Working from home can be mentally challenging, especially when you first start to transition to it. Here are three things to remember to keep your mental health in check while working remotely.
The prevalence of loneliness is rising in today's workplaces. According to a study conducted by healthcare provider Cigna, three out of five Americans are feeling lonely, left out, poorly understood and lacking companionship. Mainly, their workplace culture and conditions are contributing factors to their loneliness.
So imagine being a remote worker, where most of the time, you will work on your own. From the same study, they found that remote workers are more likely than non-remote workers to always or sometimes feel alone. With that in mind, these remote workers are more likely to quit as a result of feeling lonely and disengaged. This is not only damaging to the company, but to the employee at hand, considering the fact that many studies show how isolation can be twice as harmful to one’s physical and mental health as obesity.
As more companies around the world offer work from home as an option to employees, how can an employee like yourself stay mentally healthy in this transition? Here are 3 crucial tips to help protect your mental health throughout the process:
Working remotely doesn't mean working alone. It’s equally as important, if not more so, to maintain strong friendships with your colleagues when you’re dispersed. With the right digital tools for you and your teammates, you can all alleviate the feeling of loneliness through instant chat messages, face-to-face video calls and dynamic discussion forums. It’s best to keep this top of mind as you work - jump on a call to discuss that project you’re stuck on, or start a survey to get suggestions, rather than tackle work issues alone. Actively reaching out will help you maintain that sense of community. With a variety of channels to socialize and connect through, you’ll feel connected to your teammates throughout the day even while you’re all dispersed.
It’s reported that 82% of remote tech workers in the U.S. are more likely to feel burnt out as compared to their counterparts who work in the office. This is because it’s tempting to start working earlier and end later than you normally would, since you are already at home. To tackle this, ensure that you still have a proper work-life balance in place. Even though you work from home, make sure that you start and end your work day as you would when you go to the office, and schedule breaks into your calendar just as you would do with a meeting. On top of that, use task management tools to easily track your to-do list and responsibilities day by day to help you stay organized.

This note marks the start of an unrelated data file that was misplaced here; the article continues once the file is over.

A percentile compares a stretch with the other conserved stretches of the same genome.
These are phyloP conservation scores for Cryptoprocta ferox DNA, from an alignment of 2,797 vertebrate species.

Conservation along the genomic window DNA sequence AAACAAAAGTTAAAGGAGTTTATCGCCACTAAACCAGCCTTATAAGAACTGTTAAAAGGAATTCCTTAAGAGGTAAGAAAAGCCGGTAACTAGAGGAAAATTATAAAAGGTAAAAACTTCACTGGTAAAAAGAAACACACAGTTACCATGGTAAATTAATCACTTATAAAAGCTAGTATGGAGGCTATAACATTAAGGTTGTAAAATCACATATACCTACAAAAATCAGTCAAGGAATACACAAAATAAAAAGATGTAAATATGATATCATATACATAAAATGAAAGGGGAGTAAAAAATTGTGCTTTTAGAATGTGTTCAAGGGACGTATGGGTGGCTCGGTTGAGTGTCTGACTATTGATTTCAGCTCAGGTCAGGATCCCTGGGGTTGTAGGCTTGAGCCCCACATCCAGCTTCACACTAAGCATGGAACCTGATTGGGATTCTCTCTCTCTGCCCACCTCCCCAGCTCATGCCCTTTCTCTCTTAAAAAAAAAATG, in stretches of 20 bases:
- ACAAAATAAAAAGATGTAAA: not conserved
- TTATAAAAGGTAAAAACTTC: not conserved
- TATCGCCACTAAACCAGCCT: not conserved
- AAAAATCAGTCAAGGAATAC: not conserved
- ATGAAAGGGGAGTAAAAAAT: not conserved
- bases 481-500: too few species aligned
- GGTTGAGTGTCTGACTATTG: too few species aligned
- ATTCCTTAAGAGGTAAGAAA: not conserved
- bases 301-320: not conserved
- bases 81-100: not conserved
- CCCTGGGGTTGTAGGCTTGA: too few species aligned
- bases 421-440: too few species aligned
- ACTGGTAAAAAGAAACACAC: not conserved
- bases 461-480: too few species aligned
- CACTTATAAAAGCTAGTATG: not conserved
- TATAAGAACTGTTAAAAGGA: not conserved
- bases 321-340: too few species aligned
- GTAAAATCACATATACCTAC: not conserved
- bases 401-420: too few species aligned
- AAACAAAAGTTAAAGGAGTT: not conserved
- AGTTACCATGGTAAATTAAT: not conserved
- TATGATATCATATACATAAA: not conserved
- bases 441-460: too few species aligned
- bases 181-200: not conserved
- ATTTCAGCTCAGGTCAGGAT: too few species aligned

With your work and your rest blending into the same space, you might feel the pressure to hustle 24/7 while working from home. However, this pressure can cause a quick build up in anxiety, stress and depression. So how can you be sure to mentally check out at the end of the day? A good tip is to avoid working from your bed during your work hours. Set up a dedicated workspace and keep your bedroom for relaxation only. Similarly, try to make a big switch in your activities once work is done - rather than switching tabs from working on a project to watching a video on Youtube, why not shut the laptop altogether and go for a walk outside. This mental switch will tell your brain and body that work is over. After these work hours, also be sure to adjust your notifications so that you can take a mental break from those messages. By properly switching off at the end of each day, you give yourself time to reset and continue tomorrow in an even more energized and productive state.
Remember, when done well, working from home can be great for your mental health: you work from the comfort of your own space, you cut the stress of the commute, and you free up more time and flexibility to maintain work-life balance. Just be sure to keep these tips top of mind to ensure you get the most out of these benefits and keep your mental health in check.
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